The Room: The Flower Garden

The peonies inherited with this house have begun to bloom. They are growing heavy with blossoms and beginning to bend. So, just before sunset, I thanked each plant and snipped the three biggest flowers.

These plants with ancient origins, with parentage dating back to 1000 BC, impart a welcome beauty, fragrance and something to meditate on from this bit of earth we now call ours.

Peony-pinksPeony-white       Peony-closed-fuschia

Peony-Set-upPeony-hnadshear       Peony-in-Vase



The Room: New, Mostly Empty Ones in a House on Some Earth that we can Call our Own

In my time away from here, there has been much reflecting and decision making—on the past, on the future, on home, on partnership, on growing, on change, on what things make a home and a life.

What we (me and that man I love) decided was that we make a home, and we make a life. Not us alone, of course, but we with our love, with our friends, our family, with the meals we make, with the time we spend. And so, we realized, we wanted some more space in which to make those meals and spend that time. With very salty cheeks, I bid farewell to Carroll Street and the New York City borough that was a home for nearly seven years. We traded brownstone and Brooklyn for house and parcel of land in not-too-too-far upper Westchester county.

Boxes are being unpacked, some ground has been broken and meals have already been made. But mostly, in the two weeks since we’ve been in the house, I’ve just been taking the time to feel how I feel—which is truly and deeply grateful. Even though it’s nearly empty, this house is so full of the things that make it home. More regular posts soon to come, on all those things that make it so.


The Room: Crafty Kitchen of a Dear Friend

One book of old anatomical drawings   /   One book of old art
One black pen   /   One red pen
Two tins of crayons from a Waldorf School of yore 
One pair of scissors   /   One paint brush
Some glue   /   Some red tissue paper
Two cups of tea   /   Two cups of Rose Lillet with fresh grapefruit
Two minds with love for loved ones

The makings of this year’s valentines. (thank you, a. stockwell)

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The Room: Carroll Street Kitchen

My mother gives the best gifts. She hears the most quiet yearnings and un-uttered wants. This 1930’s hand-juicer was made as a promotional partnership with Sunkist, when no American kitchen was complete without a piece of jadeite. That thoughtful mother of mine, after reading my mind as only she can, waded through antique stores with eyes peeled to find me one. And so, all juice made with it tastes just a bit sweeter, with sentiments from Momma.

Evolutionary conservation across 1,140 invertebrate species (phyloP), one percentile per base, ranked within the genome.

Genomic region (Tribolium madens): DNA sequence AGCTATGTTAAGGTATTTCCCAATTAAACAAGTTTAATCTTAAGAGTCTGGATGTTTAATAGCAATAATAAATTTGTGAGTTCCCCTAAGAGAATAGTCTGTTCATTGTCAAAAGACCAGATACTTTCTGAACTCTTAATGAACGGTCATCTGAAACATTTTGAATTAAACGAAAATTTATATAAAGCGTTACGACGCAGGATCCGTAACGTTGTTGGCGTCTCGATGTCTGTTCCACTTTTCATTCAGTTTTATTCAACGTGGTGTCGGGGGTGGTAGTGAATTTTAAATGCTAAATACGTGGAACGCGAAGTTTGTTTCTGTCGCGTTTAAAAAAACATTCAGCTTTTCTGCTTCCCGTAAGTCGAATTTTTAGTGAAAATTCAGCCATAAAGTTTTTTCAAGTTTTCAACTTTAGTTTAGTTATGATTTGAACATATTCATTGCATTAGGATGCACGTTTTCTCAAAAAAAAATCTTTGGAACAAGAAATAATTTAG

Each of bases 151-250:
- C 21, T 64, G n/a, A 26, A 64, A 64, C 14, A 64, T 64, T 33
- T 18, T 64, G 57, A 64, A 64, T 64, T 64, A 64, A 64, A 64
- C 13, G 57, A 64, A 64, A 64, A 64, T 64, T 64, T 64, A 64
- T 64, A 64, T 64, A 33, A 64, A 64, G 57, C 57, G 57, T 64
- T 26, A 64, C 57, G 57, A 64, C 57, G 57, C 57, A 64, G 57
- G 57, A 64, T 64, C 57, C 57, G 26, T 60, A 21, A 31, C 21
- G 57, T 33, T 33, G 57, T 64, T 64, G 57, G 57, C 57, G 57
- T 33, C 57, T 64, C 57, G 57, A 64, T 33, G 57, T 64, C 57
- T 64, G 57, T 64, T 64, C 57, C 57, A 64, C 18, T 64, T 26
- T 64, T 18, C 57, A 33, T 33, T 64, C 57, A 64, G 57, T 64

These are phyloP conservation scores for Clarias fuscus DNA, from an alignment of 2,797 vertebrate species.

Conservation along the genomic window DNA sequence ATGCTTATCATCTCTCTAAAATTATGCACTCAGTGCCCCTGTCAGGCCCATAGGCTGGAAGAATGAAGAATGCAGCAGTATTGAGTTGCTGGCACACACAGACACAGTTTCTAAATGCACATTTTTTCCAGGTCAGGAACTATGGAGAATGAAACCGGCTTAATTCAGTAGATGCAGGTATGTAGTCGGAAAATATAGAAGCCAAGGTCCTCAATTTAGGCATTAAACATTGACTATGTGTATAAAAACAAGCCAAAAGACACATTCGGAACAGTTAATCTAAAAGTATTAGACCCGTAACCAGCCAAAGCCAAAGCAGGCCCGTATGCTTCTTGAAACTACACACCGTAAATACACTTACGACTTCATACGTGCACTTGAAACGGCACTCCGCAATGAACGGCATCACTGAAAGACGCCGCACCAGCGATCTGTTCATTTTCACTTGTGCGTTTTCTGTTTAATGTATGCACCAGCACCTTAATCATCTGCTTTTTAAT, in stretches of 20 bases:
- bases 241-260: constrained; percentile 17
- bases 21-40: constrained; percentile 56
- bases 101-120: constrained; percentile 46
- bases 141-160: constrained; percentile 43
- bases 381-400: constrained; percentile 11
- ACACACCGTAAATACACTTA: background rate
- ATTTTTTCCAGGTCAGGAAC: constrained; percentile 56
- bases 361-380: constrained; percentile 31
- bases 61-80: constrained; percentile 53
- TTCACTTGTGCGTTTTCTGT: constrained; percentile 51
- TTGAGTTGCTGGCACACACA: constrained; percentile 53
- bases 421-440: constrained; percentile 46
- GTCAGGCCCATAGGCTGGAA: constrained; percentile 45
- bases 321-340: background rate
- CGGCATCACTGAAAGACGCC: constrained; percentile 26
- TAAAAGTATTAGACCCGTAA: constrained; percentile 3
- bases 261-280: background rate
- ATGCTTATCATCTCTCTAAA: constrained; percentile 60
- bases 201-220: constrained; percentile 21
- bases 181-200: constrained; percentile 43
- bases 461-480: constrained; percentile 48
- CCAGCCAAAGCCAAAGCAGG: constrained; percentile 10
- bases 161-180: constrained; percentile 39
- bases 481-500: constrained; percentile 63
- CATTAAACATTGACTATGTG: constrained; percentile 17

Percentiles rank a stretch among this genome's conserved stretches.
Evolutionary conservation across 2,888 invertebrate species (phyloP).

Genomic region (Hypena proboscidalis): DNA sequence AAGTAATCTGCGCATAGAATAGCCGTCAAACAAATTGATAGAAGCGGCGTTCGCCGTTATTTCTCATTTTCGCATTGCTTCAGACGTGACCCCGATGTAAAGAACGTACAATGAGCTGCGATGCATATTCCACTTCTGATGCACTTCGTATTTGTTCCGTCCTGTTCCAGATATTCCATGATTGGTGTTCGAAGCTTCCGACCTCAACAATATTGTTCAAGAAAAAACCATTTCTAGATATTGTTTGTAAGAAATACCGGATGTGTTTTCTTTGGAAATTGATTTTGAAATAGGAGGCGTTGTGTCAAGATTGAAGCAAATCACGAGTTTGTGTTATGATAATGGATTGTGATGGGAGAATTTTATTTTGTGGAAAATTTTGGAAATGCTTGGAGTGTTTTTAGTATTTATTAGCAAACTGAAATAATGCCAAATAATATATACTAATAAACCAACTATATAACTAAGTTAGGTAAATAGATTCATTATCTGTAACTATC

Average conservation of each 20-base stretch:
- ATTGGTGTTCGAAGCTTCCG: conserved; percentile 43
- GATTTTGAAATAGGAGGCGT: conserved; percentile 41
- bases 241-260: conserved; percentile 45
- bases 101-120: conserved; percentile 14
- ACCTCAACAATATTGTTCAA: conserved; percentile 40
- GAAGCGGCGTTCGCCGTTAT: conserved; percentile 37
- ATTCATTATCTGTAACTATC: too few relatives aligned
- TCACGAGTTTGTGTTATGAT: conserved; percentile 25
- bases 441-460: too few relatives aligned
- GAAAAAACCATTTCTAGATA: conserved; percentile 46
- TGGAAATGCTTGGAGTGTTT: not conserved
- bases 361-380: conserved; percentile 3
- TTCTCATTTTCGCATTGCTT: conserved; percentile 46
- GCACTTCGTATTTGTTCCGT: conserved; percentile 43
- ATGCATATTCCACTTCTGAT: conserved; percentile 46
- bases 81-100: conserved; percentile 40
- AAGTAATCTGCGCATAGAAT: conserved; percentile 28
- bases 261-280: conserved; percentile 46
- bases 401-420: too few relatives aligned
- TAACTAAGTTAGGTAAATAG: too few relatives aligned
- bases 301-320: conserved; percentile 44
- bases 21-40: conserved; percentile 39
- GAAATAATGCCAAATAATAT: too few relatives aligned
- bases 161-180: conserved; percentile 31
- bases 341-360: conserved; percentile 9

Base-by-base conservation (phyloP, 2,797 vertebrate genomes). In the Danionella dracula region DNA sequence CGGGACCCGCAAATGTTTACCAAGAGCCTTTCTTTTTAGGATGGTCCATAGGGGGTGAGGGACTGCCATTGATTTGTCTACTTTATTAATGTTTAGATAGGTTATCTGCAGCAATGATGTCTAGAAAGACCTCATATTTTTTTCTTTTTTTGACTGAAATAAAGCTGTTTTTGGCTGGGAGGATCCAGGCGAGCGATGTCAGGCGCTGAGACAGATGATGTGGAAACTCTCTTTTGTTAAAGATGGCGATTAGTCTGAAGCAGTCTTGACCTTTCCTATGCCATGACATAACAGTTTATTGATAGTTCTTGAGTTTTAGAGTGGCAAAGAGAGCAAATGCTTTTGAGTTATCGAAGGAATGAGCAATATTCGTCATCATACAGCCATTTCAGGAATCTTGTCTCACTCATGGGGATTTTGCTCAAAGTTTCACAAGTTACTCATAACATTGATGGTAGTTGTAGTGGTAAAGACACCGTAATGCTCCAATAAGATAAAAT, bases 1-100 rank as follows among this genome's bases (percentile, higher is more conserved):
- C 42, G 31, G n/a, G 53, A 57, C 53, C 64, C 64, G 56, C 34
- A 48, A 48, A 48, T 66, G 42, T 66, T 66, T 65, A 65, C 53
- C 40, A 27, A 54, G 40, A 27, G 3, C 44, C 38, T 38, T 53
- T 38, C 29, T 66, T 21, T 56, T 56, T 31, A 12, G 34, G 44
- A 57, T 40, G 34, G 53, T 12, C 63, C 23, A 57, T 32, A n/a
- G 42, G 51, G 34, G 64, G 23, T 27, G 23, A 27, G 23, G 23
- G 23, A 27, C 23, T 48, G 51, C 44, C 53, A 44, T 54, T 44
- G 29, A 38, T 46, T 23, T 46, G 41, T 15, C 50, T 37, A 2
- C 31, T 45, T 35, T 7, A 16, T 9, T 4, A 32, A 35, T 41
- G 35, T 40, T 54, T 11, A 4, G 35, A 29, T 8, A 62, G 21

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The Room: Carroll Street Kitchen + A Freezer-Full of Summer

At the end of our ritual August trip to our Island-home, Mom-in-law-to-be, handed me a giant bag of blueberries from her garden, “For the freezer, so you can have a bit of summer when you need it.” 

It’s cold. So today, I needed it. 

Excited to use my new cast-iron half-dozen muffin pan, I also thought I’d try something else new. I typically blend varying gluten-free flours, each mixture unique to each recipe—but today, in the spirit of summer-ease, I used Bob Red Mill’s All-Purpose Gluten-Free Flour. And it worked like a charm. The recipe:

makes 6 muffins

1 cup all-purpose gluten free flour
1 teaspoon baking powder
1 teaspoon baking soda
1/2 teaspoon salt
1/4 teaspoon xanthan gum
1/3 cup agave
1/3 cup coconut oil
1/3 cup milk (cow, soy, rice)
1 teaspoon vanilla extract
1 teaspoon lemon zest
1/3 cup frozen (preferably saved-from-summer) blueberries

Preheat oven to 325 degrees. If using a cast-iron pan, make sure it’s well-seasoned, and preheat it at this step, too. 
Mix together all the dry ingredients. Add agave, coconut oil, milk, vanilla and lemon zest to the dry ingredients and mix until smooth. (If your coconut oil is hard, use a fork, or hand blender, to break it into pieces until it mixes well.)
Fold in blueberries.
Remove pan from oven and fill each cup with batter. 
Bake for 25 minutes, rotating the pan after 12. Use the toothpick test if you  like. 
Let cool for 5-10 minutes, pop-out of pan and eat. 


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The Room: A Love-Inspired Carroll Street Kitchen 

Sweet, heart-shaped cookies. Buttery and a bit sinful, these are quite the treat and beg to be accompanied by a milk (of sorts) or coffee or tea (and jam if you’re dedicated to sweetness).

Makes about 36 cookies

1 1/3 cups brown rice flour
1/2 cup sweet sorghum flour
1/2 cup cornstarch
1 teaspoon salt
1/4 teaspoon baking powder
1/4 teaspoon xanthan gum
14 tablespoons softened butter
3/4 cup cane sugar
1 teaspoon vanilla extract

Preheat oven to 300 degrees.
Combine flours, cornstarch, salt, baking powder and xanthan gum in a large mixing bowl.